- Apply for, take, and pass the Association of Social Work Boards (ASWB) clinical exam.
- Officially become an LCSW in California.
- Complete a master’s degree in social work, which includes 60 semester hours of coursework and 900 hours of practicum.
- Complete the field experience requirements, which includes 3,000 hours of clinical experience within 2-4 years with 100 years of supervision.
- Take and pass the Texas Social Work Jurisprudence Exam. This exam is related to the laws, ethics, and regulations in regards to social work for the state. It is a no-fail exam and each question must be answered correctly. Once it has been passed, you can move on to the next step.
- Take and pass the national advanced clinical exam from the Association of Social Work Boards.
- Apply for and officially become a licensed clinical social worker in Texas.
New York: Office of the Professions
- Complete a recognized master’s of social work program.
- Complete the necessary and required coursework and training to identify and report child abuse.
- Apply for the LMSW (Licensed Master Social Worker) license.
- After the above application is reviewed, you will receive permission to register for and take the ASWB master’s exam.
- Once you have passed the exam, you should complete at least three years of supervised experience.
- Apply for and officially become a licensed clinical social worker in New York.
- Complete a recognized master’s degree in social work accredited by the CSWE with at least three credits in eight different subject areas.
- Complete 4,500 hours (three years) of non-clinical supervised social work experience. This will be done under an LCSW or CMSW (Certified Master Social Worker). 1,500 of these hours can be completed before earning your master’s degree, but at least 3,000 of the hours must be earned after. 100 years of face-to-face supervision is required per year during this post-master’s work.
- Submit an application for a Certified Master Social Worker license to the board.
- The board will approve the above application, and then you can take the ASWB advanced generalist exam.
- Officially receive your license and become a licensed clinical social worker, also known as a CMSW, in Florida.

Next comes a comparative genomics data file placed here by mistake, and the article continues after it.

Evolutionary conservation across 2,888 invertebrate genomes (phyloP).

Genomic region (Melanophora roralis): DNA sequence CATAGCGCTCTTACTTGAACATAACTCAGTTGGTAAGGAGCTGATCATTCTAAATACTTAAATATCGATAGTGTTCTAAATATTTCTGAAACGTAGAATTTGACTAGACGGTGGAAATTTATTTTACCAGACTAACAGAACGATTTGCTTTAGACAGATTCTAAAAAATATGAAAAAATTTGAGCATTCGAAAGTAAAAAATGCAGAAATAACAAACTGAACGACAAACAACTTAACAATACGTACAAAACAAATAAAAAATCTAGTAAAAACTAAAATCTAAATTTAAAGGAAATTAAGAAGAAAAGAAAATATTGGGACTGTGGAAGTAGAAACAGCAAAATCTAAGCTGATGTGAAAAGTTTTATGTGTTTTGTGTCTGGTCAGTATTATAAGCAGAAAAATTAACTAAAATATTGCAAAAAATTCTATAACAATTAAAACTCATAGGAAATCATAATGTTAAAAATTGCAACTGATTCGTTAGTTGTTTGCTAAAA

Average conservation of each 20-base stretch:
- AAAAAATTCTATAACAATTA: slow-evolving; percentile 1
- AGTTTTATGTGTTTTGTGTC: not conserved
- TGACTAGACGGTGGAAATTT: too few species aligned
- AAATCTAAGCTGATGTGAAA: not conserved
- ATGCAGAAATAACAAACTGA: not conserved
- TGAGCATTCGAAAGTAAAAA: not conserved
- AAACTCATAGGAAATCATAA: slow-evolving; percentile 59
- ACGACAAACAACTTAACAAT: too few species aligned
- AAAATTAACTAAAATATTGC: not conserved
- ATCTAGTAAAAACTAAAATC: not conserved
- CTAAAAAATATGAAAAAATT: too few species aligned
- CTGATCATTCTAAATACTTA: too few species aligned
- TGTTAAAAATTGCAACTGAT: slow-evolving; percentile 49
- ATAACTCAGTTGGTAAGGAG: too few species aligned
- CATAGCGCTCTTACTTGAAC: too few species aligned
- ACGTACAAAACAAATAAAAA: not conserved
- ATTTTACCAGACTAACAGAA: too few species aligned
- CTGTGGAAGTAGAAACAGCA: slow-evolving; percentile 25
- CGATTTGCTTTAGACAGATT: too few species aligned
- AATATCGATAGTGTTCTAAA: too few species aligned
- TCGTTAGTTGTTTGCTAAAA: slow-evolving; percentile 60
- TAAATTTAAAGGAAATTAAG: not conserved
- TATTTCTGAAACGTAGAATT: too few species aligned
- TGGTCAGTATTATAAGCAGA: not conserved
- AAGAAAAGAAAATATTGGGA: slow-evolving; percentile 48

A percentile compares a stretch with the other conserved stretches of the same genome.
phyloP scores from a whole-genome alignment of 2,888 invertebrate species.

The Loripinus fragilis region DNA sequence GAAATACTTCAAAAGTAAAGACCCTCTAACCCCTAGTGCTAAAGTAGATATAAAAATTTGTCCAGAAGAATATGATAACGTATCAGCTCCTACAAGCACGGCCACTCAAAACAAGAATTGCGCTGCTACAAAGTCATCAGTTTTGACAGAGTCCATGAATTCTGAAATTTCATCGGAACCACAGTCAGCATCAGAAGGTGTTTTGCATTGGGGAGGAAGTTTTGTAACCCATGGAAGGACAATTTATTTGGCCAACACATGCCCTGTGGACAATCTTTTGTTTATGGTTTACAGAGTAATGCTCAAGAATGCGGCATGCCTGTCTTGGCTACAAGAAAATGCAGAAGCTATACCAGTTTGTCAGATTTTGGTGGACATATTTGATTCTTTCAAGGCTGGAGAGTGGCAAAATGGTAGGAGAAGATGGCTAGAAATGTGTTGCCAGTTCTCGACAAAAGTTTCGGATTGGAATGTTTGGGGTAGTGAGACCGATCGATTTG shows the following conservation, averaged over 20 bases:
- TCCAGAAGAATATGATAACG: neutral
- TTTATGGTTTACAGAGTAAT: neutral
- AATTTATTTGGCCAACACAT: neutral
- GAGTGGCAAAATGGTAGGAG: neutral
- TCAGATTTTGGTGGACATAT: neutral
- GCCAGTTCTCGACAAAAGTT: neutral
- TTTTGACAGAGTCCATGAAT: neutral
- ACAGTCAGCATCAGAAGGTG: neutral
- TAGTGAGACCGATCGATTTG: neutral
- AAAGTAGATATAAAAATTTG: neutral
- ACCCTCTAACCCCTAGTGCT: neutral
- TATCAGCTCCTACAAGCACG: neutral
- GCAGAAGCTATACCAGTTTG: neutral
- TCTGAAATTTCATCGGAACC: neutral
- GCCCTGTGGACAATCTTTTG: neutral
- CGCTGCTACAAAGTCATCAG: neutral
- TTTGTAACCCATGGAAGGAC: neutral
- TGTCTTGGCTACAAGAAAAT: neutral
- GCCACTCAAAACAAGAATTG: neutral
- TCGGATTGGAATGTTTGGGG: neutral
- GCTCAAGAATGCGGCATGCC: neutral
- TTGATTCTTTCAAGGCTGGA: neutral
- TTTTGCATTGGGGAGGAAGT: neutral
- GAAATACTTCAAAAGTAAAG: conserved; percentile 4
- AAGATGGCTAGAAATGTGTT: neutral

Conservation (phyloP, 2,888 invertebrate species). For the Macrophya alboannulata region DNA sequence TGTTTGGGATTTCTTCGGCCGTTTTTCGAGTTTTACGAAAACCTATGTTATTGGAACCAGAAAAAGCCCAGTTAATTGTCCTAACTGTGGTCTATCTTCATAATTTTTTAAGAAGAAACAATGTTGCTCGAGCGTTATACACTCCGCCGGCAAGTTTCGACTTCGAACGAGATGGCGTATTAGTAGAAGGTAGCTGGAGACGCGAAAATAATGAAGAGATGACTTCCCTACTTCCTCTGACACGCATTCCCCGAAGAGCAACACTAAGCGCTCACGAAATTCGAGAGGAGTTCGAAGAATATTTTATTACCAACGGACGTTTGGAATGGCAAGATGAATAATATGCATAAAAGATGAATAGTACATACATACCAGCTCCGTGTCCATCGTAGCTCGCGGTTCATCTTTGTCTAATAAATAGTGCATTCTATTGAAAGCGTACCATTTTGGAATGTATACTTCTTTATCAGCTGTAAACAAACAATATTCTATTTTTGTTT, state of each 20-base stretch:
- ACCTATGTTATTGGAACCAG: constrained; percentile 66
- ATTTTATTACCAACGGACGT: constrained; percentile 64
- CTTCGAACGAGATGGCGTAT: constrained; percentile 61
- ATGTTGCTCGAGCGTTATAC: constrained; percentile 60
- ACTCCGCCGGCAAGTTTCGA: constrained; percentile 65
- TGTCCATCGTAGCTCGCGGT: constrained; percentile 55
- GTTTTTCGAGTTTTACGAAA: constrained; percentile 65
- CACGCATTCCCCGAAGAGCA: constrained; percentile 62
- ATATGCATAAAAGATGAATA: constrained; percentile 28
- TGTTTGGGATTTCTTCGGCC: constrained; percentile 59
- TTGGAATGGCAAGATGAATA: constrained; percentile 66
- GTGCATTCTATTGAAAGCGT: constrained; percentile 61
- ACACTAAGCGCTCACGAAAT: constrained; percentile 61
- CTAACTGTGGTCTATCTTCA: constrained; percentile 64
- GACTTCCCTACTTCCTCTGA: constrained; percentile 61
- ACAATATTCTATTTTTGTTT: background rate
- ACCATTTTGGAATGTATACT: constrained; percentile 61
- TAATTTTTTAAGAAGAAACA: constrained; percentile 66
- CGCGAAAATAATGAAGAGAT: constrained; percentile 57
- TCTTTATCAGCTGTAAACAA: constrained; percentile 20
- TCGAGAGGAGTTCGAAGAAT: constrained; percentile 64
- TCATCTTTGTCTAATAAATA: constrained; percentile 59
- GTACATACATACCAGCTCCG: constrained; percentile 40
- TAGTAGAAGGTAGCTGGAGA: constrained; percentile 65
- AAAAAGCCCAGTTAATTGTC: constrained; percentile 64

LMSW vs LCSW
There are many acronyms in the world of social work and counseling. It may be hard to know what they all mean. LMSW and LCSW are two that may come up fairly frequently. Many states recognize both titles, and some states only recognize one or the other. An LMSW is a licensed master social worker. An LCSW is a licensed clinical social worker. While there are similarities to each position, they are different enough that it is worth comparing.
The main difference between the positions is that an LCSW can independently provide clinical therapy and mental health services. While an LMSW can do so as well, they must operate under the supervision of a LCSW, psychologist, or other mental health professional. This doesn’t mean that one position is more important than the other, just that they have different roles. For example, those with an LMSW license tend to work on big-picture issues, such as social justice reform. They are more likely to work in non-profits or places they can help shape public policy. On a daily basis, they might perform more administrative work such as updating case files, completing billing, and assisting with treatment plans.
On the other hand, LCSWs perform more clinical work, direct client care, and take on a leadership role. They are more likely to see clients face-to-face by performing assessments, handling crises, providing therapy, building treatment plans, and supervising psychotherapy services. However, they will likely have had the experience of an LMSW in their time gaining experience to become an LCSW, as they had to spend many supervised clinical hours on their way to earning their license.
Both positions work to help people through difficult situations and mental illness. They both work under the same ethical standards set by the National Association of Social Workers, and they abide by ethical values that include competence, integrity, social justice, and dignity for all.